Stocks are quiet to start the week as traders are waiting on the March Fed meeting that starts tomorrow. It's much ado about nothing as the Fed will likely say what they've been saying for months: the economy is growing again (good news), inflation is nothing to worry about (good news) and the Fed will do whatever it deems appropriate to support growth (more good news). As Jim Cramer says, don't fight the tape and [definitely] don't fight the fed! Any dip lower on the news is just a knee jerk reaction to inflation fears and rising rates. The economy being "too hot" is not a problem folks.
Currently, the Fed is buying $80bn of Treasuries and $40bn of mortgage-backed securities each month in response to the economy shutting down during the pandemic. This won't change anytime soon and has the net effect of keeping rates low and propping up the economy short-term. From a Macroeconomics point of view, this is normal and what the Fed does during times of extreme financial distress. From a common sense point of view, where in the heck are we coming up with all that money!!?? Answer: We're borrowing it at very, very low interest rates so for the time being, we're good (from a Macroeconomics point of view).
Trillions of dollars in stimulus have also come into play as Govt spending heats up. This has resulted in a selloff of Treasury securities and concurrently rising interest rates . You can see this phenomenon in the chart below of #IEF, the index fund that tracks 7-10yr Treasuries. As we know from technical analysis, this is a downward channel with the added effect of a broadening falling wedge. Ouch! Prices, however are converging at the low end of the band and should find support levels around this point.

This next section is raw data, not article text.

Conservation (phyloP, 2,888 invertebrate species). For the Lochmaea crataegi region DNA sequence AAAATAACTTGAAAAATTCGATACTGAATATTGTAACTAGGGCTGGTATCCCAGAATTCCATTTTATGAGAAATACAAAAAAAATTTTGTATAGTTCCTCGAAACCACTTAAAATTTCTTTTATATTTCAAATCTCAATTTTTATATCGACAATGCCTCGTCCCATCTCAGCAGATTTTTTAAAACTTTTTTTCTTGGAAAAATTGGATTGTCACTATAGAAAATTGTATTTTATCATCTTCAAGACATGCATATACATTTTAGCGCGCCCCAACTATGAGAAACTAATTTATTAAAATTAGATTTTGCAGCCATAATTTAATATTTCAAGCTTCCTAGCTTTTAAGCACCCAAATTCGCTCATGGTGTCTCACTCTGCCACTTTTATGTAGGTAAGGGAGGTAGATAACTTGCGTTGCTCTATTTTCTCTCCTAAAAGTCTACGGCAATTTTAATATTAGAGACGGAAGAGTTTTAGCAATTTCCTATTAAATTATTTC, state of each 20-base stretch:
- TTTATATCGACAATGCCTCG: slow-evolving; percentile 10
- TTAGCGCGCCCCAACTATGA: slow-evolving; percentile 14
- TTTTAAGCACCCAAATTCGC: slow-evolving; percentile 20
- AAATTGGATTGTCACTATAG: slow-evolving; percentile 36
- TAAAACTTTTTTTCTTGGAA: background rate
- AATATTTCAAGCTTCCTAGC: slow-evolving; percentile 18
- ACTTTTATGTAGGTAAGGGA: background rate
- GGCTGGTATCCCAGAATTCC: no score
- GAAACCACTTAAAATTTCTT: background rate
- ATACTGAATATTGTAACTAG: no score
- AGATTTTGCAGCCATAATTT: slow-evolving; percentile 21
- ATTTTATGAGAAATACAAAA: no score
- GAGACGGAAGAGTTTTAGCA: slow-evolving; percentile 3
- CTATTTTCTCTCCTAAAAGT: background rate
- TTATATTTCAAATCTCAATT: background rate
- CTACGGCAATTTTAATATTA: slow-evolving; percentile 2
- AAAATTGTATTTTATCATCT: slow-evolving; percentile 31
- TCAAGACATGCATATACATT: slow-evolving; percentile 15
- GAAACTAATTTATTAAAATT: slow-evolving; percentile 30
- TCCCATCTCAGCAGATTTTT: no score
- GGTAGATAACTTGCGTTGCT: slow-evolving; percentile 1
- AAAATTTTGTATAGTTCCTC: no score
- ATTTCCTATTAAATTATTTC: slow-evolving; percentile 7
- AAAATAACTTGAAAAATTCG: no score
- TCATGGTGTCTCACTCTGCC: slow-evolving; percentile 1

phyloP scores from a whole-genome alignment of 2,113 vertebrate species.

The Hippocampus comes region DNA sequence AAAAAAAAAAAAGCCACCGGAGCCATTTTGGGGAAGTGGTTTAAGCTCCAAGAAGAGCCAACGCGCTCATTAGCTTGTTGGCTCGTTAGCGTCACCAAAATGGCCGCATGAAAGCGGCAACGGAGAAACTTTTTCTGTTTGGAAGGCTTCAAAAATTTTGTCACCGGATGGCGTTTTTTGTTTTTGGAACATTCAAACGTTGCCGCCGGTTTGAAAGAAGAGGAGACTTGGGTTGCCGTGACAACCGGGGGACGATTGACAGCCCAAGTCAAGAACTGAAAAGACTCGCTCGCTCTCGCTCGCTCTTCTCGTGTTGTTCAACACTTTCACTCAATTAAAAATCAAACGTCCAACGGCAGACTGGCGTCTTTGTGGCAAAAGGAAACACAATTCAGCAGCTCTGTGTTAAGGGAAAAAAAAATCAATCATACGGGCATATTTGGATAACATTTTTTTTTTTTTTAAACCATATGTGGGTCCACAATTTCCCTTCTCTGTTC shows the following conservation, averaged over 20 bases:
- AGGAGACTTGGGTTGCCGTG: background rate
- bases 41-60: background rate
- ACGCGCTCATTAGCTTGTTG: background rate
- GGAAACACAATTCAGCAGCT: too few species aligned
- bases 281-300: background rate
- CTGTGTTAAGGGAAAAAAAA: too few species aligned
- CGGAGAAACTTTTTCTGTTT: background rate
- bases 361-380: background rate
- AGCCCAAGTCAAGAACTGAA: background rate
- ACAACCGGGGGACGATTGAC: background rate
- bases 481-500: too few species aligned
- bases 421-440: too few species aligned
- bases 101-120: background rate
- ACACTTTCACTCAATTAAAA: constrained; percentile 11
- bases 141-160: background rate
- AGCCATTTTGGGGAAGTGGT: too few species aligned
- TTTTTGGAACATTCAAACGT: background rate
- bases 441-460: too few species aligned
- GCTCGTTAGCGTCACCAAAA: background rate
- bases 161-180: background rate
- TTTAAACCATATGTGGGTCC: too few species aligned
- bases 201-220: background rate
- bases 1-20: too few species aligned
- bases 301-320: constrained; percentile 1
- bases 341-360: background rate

Prices of Treasury bonds (or any bond for that matter) go in opposite direction of its yield so as interest rates rise, bond prices fall. You can see from the chart below the fall in prices has been spectacular so don't believe anyone who says "bonds are safe." Yeah, right.
The Fed wants inflation. The Fed wants full employment. The Fed wants growth. So there will be no change to the plan at the meeting this week. And that will likely mean, rates go higher, bond prices go lower and stocks are stuck in the middle but...
The way forward looks good, really good. Stocks will likely continue to outperform and specifically, those that benefit from a reopening of the economy: financials, industrials, energy. Not so sure? Just check out the charts of these 3 sectors below and compare them to the treasury bond chart above.
XLF - Financial Sector
XLI - Industrial Sector
XLE - Energy Sector
Now, where do you want to be invested? The flight plan is clear. Let's follow it! ✈️